Let's start with the bottom line -- the consumer -- first. Fundamentally, what product lifecycle management (PLM) can mean for the ultimate consumer is a more focused and coordinated assortment. This is achieved in two major ways. The first is that PLM allows for the coordination of various groups (merchants, product designers, technical designers, sourcing and suppliers) on the brand identity, trend interpretation, direction of the assortment and the execution of the product. The second is that PLM systems provide tools such as line plans, color and material palettes, trend boards and standards to give everyone both the strategic "big picture" and a tactical execution plan.
In addition, PLM gives companies the flexibility to better respond to changing consumer wants and needs. As an example, the usage of fit block and specification libraries can allow technical designers to quickly change the fit as their research -- either through focus groups, store feedback or analysis of data such as return rates -- uncovers changes within their customer base. The same holds true throughout the process, as one group can make changes to the seasonal strategy or execution plan and have it quickly disseminated amongst all members of the supply chain.
Retailers who develop their own products have grown to appreciate the power of PLM software. This is especially the case with chains that sell apparel and footwear, which must meet ever-shortening windows of "fashionability" and therefore need PLM systems to speed new products to market. Despite contraction in U.S. apparel sales over the past two years, such retailers dug deep into their pockets for PLM.
PLM Is Improving Retail Product Development
From our consulting experience, we believe the keen interest in PLM is not misguided. In many retailers, PLM has spared product designers and developers from reinventing the wheel every time they design a new dress, shirt, sweater or shoe. PLM systems feature an online library of materials, styles and colors -- a central database that can be shared by designers across product categories. That allows apparel designers to easily find materials, borrow elements from other styles and reuse colors from previous lines, which saves considerable time and cost. This is especially important to designers who want to create lines that incorporate the same styles, materials and colors across the line, or who want to take advantage of what's been developed in prior years. But unless they have a central system to which they can move information stored today on their own computers, it becomes nearly impossible for them to share the components of previous designs.
Scratching the Surface
The gains retailers have made with PLM software in product design and development are to be applauded, of course. But they are just the early victories -- the first of what we see as three stages in PLM adoption. In the first stage, retailers do not use PLM beyond the walls of product design and devel¬opment. By maintaining separate systems for products and sourcing, as well as continuing to operate these functions in silos, retailers cannot hope to make the dramatic reductions in new product cycle times, costs and product defects that are possible with PLM. The activity of product design and development is just one piece of a larger process that begins when a designer comes up with an idea and ends with the delivery of product to a retailer's stores.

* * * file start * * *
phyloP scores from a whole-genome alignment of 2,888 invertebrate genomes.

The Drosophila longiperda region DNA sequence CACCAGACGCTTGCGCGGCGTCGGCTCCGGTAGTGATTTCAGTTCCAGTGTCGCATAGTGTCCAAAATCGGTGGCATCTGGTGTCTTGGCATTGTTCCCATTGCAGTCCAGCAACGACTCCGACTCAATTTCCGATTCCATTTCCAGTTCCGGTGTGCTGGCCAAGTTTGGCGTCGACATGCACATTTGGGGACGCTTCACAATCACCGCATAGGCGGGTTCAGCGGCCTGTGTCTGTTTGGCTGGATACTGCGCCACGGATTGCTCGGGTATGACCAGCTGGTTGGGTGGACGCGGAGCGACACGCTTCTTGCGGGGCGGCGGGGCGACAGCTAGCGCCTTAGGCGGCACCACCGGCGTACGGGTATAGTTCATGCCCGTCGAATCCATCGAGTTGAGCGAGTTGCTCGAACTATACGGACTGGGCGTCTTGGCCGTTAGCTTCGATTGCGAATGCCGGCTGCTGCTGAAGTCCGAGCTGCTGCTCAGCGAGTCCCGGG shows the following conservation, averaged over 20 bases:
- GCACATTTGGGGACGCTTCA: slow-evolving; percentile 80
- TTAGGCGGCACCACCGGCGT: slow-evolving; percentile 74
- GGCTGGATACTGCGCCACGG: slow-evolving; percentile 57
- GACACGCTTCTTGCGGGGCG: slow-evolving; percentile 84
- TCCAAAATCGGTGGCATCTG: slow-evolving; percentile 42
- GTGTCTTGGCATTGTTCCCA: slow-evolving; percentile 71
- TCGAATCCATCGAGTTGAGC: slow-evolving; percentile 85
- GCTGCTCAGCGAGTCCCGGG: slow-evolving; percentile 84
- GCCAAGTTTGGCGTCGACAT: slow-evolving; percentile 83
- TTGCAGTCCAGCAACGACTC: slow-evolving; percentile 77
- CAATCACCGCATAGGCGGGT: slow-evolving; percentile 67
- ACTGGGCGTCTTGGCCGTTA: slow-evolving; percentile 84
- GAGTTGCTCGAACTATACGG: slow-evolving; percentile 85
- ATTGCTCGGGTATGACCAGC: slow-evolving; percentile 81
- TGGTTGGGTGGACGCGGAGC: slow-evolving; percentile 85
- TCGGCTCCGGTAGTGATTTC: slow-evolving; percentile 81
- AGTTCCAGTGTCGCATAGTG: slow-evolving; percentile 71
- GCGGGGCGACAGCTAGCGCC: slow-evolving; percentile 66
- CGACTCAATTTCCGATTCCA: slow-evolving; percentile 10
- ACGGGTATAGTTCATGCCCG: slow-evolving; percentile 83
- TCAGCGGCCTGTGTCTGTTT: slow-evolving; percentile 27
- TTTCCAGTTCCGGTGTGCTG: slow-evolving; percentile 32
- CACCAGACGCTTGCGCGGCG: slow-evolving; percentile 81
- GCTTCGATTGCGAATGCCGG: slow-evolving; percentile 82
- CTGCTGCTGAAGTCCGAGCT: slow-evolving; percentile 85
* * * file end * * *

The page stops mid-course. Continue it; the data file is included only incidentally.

Much bigger wins await retailers whose product development and sourcing departments use a PLM system to work in parallel and share the same, up-to-the-minute information. Doing so can cut the time it takes for a new product to be conceived, designed, sourced, manufactured and delivered from months to weeks.
But most retailers have used PLM essentially to automate the work of design and development to move faster from product concept to order placement. A separate group of people in sourcing, with their own computer system, then typically acts on the instructions from product development and submits orders to raw materials and product vendors. It's up to sourcing to ensure those products arrive on schedule at a retailer's distribution centers.
Connecting Product Development and Sourcing: Moving to the Second Stage of PLM
Separating product development and sourcing is now put¬ting the success of retailers who develop their own products (so-called "vertical retailers") at risk. With more and more merchants such as Spain's Zara having reduced a months-long process to weeks, retailers increasingly need to remove every week and day that's possible from the process. Activities in design, development and sourcing must now be managed in parallel, not sequentially.
How can retailers use their PLM systems to do this? By moving to the second stage of PLM adoption: linking product development and sourcing. Retailers who have done so have achieved some or all of the following benefits:
- Reduce product and materials costs through greater clout over suppliers. A centralized library of apparel components can not only help designers reuse existing products and materials; if accessible to the sourcing function it can help a retailer quickly determine how much business its category managers collectively do with the same supplier.